¼ cup wheat starch
1 teaspoon xanthan gum
2 Tablespoons soy protein isolate
¼ teaspoon cream of tartar
1 cup sugar
¾ teaspoon vanilla extract
2 Tablespoons Golden Caramel Sauce or Easy Caramel Sauce
1/3 cup toasted pistachios chopped into ¼ inch pieces (chopped in half)
Toast the pistachios. Preheat your oven to 200F (93C). Line two baking sheets with parchment paper.
In a medium mixing bowl add the water, wheat starch, xanthan gum and beat for 1 minute. Add the soy protein isolate and beat for 2 more minutes. Add the cream of tartar and beat for 4 more minutes.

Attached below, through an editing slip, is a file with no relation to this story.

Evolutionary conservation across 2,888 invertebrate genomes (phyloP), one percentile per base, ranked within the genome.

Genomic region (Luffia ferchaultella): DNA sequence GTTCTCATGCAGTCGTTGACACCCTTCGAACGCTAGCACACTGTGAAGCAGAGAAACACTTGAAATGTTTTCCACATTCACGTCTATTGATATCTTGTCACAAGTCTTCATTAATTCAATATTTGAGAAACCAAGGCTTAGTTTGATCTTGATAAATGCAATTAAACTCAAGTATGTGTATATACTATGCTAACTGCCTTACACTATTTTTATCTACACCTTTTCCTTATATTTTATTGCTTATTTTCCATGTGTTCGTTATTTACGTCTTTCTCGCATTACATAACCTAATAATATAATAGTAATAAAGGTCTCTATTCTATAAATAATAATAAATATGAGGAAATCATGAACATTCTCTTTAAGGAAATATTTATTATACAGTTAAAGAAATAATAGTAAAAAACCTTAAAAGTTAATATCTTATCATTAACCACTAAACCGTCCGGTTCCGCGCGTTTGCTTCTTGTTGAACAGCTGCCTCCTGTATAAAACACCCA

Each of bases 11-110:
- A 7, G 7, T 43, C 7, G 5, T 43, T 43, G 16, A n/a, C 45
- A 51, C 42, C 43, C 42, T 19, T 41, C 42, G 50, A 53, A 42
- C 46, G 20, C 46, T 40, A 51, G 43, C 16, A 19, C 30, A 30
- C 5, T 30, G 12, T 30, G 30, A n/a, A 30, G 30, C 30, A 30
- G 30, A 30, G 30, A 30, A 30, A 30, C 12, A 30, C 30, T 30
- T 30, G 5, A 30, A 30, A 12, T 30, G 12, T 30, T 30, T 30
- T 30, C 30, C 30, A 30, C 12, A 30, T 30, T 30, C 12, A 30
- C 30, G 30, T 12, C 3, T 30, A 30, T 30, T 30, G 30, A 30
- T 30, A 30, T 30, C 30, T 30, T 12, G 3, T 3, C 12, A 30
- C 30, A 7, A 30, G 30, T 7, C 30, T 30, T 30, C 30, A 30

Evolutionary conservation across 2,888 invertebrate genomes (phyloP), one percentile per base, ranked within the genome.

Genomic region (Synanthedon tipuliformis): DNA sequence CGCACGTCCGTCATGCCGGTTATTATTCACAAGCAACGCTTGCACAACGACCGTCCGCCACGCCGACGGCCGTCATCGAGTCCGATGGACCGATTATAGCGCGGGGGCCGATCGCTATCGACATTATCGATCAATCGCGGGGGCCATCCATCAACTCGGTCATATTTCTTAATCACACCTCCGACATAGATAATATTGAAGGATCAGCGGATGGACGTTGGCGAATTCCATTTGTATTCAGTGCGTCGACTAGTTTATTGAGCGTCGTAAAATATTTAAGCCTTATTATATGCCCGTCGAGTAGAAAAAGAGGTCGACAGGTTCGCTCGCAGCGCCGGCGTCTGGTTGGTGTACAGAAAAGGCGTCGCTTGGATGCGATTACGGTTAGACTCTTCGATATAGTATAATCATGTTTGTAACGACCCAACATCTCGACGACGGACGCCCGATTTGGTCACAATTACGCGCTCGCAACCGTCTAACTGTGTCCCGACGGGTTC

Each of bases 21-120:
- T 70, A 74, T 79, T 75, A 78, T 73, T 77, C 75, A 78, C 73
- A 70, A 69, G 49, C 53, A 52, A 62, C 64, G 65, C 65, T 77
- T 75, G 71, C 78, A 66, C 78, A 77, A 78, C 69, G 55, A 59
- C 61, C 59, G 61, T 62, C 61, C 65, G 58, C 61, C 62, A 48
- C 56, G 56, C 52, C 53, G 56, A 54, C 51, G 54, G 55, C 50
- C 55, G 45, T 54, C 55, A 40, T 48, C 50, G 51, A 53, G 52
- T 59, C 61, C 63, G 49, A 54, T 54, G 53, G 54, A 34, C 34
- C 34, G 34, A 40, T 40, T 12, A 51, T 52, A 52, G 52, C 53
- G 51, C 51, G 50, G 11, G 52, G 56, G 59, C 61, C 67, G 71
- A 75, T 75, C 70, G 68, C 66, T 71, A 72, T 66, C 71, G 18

Carefully sprinkle half the sugar into the mixture and continue to beat until incorporated which should take about 30 seconds. Add the vanilla extract and caramel sauce. Reduce the speed to the lowest setting on your mixer and slowly add the remaining sugar. Mix until just incorporated. Now fold in the pistachios.
I recommend piping them into 1 ½ inch rounds on a baking sheet using the biggest star tip you can find. I use an Ateco #829 which has a 17mm opening. If you're unable to pipe then use two spoons to arrange about 3 Tablespoons of meringue on the baking sheet about 1 inch apart. Bake for 3 hours and 30 minutes. Store the cooled in an open container at room temperature for up to three weeks. Vegan Meringue Cookies will dry out and become more crisp, losing their chewy centers the longer they sit around.